DOCTORS & EXECUTIONS: A complex dilemma of medicine, ethics and law
Deborah Denno in Gainesville Sun, January 28, 2007
Media Source: http://www.gainesville.com/apps/pbcs.dll/frontpage
The hood is off doctors involved in Florida executions, creating a conflict for a state trying to ensure that lethal injection is medically sound.
The Florida Department of Corrections has fought to conceal the identity of doctors who pronounce inmates dead at executions, saying it's against Florida law to reveal these doctors' names. In the death chamber, these physicians wear hoods and goggles, shielding their faces from execution witnesses.
But now the Alachua County medical examiner has released autopsy reports from 18 executions revealing the names of three doctors � Elio Madan, Rodrigo Quintana and Victor Selyutin � who have pronounced executed inmates dead. Unlike the Department of Corrections, the medical examiner contends that state law only protects the identity of the executioner, not these doctors.
The issue of doctor involvement in executions presents a "Catch-22" for Florida and other states trying to fix problems with lethal injection.
While states are working to ensure the lethal injection procedure is medically sound � a statewide commission begins its work Monday in Tampa, examining problems with Florida's execution process � the American Medical Association and other medical groups are telling doctors to shun involvement in executions.
Just last week in North Carolina, a judge halted two executions because of conflicts over doctors participating.
AMA guidelines restrict doctors from any role in execution, even pronouncing death. Helping carry out the death penalty violates a doctor's essential mission to preserve life, said Dr. William G. Plested III, AMA president.
"One of the first things we learn is 'do no harm,' and we really try to live up to that," he said.
In Florida and most other states, doctors face no legal penalties for violating the policy. But doctors may face scorn from their colleagues and might lose patients' trust if their involvement in executions is known, said Dr. William Allen, director of the bioethics, law and medical professionalism program at the University of Florida College of Medicine.
"Most physicians aren't eager to have that public association, even if they might be willing to do it," he said.
Doctors also face the prospect of protests from death penalty opponents. In addition to the doctors involved being named in autopsy reports, an Internet blog earlier this month posted the names of Madan, Selyutin and a physician's assistant involved in executions.
Sissel Egeland, a Norwegian resident who is a member of a prisoner support group called Florida Support, said she named the doctors in a post she made on a lethal injection blog in hopes that it would open these doctors to public scrutiny.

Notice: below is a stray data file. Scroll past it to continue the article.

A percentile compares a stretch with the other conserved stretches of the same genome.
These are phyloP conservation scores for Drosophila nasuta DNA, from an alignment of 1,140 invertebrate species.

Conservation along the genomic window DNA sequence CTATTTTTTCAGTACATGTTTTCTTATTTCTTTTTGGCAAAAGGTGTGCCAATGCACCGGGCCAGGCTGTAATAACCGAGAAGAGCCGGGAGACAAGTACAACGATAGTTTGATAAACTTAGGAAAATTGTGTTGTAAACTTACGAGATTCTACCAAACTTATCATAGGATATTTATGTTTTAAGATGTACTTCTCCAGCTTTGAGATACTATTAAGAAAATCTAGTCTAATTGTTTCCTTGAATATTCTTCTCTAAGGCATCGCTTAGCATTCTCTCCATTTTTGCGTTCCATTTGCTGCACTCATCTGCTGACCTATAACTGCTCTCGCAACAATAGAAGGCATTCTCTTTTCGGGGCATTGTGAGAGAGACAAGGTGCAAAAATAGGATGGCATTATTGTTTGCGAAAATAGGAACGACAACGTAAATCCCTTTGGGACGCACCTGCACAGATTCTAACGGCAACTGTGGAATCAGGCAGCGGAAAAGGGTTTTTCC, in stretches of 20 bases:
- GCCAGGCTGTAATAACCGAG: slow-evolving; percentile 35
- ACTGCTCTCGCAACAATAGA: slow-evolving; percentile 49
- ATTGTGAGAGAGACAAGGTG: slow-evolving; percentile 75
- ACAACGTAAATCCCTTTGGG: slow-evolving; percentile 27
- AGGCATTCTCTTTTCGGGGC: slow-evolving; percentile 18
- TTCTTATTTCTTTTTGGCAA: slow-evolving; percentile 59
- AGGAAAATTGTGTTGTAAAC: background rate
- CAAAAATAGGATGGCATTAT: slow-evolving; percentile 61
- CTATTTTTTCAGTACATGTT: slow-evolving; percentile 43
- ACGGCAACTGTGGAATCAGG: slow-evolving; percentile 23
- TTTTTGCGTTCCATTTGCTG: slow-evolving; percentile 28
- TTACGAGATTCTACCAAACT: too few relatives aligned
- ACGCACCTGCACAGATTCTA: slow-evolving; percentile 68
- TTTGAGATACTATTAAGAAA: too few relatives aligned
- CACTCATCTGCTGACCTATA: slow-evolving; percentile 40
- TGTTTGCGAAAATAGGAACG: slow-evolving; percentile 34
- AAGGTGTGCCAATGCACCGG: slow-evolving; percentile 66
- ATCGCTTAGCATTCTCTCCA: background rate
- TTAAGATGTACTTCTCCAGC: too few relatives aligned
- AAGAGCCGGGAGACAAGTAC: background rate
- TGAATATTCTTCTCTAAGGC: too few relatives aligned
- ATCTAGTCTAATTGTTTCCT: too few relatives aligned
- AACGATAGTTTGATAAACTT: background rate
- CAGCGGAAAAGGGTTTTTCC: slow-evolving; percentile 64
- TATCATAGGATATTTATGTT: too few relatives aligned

"I'm not after the doctors themselves, but I want them to withdraw from this dirty work," she said.
The issue has particular relevance in Florida following the botched execution of Angel Diaz on Dec. 13. Diaz was sentenced to death for the 1979 murder of a Miami topless club manager.
An improperly inserted IV caused Diaz to suffer footlong chemical burns on his arms and he appeared to writhe in pain before dying. The state subsequently halted executions and created the commission to study the lethal injection procedure and recommend changes.
Now the state faces the prospect of revamping the procedure at the same time that the role of medical professionals in executions faces new scrutiny.
In other states, such scrutiny has led to revelations about the qualifications of those involved in executions and led the courts to halt the death penalty.
"When you're allowed access to information, a lot of things surface that you don't know are there," said Linda McDermott, an attorney who represents Death Row inmates in Florida.
Records ID doctors
Since Florida instituted lethal injection in 2000, the state has executed 20 inmates using the method. The medical examiner has completed autopsies in 18 of those executions, with the remaining two still pending.
Reports on these autopsies indicate Selyutin has pronounced inmates dead in all but three of the 18 executions. His involvement in executions has been previously known.
After Florida's electric chair caused flames to shoot from two inmates' heads and a third inmate to bleed, in the 1990s, Selyutin was called to testify in a case challenging the procedure.
The challenge led the state to abandon the electric chair and switch to lethal injection.
These autopsy reports indicate Madan pronounced death in two executions and Quintana pronounced death in one execution.
An affidavit in the case of executed prisoner Arthur Rutherford revealed physician's assistant William F. Mathews has also been present at executions, but gives no indication about his role. But Mathews' statement also said he helped develop the state's lethal injection procedures in late 1999 and 2000.
Florida Department of Health records show both Selyutin and Mathews primarily practice medicine at Florida State Prison. They declined comment on their involvement in executions through corrections officials.
Records show Quintana has staff privileges at Columbia Correctional Institution in Lake City.
He previously had a private practice in Gainesville and recently opened a family-practice clinic in High Springs.
Reached at the High Springs clinic, Quintana declined comment for this story.
Madan works at Florida State Prison during the day and at an after-hours clinic in Starke at night. Reached at the Starke clinic, Madan said making a pronouncement of death doesn't mean he's involved in executions.
"People pronounce death of people they know," Madan said. "That's it � no involvement."
AMA guidelines ban doctors from pronouncing death or participating in executions in any way.
The policy conflicts with Florida law, however, which says "a qualified physician shall be present and announce when death has been inflicted" in an execution.
Their presence at executions is shrouded in secrecy.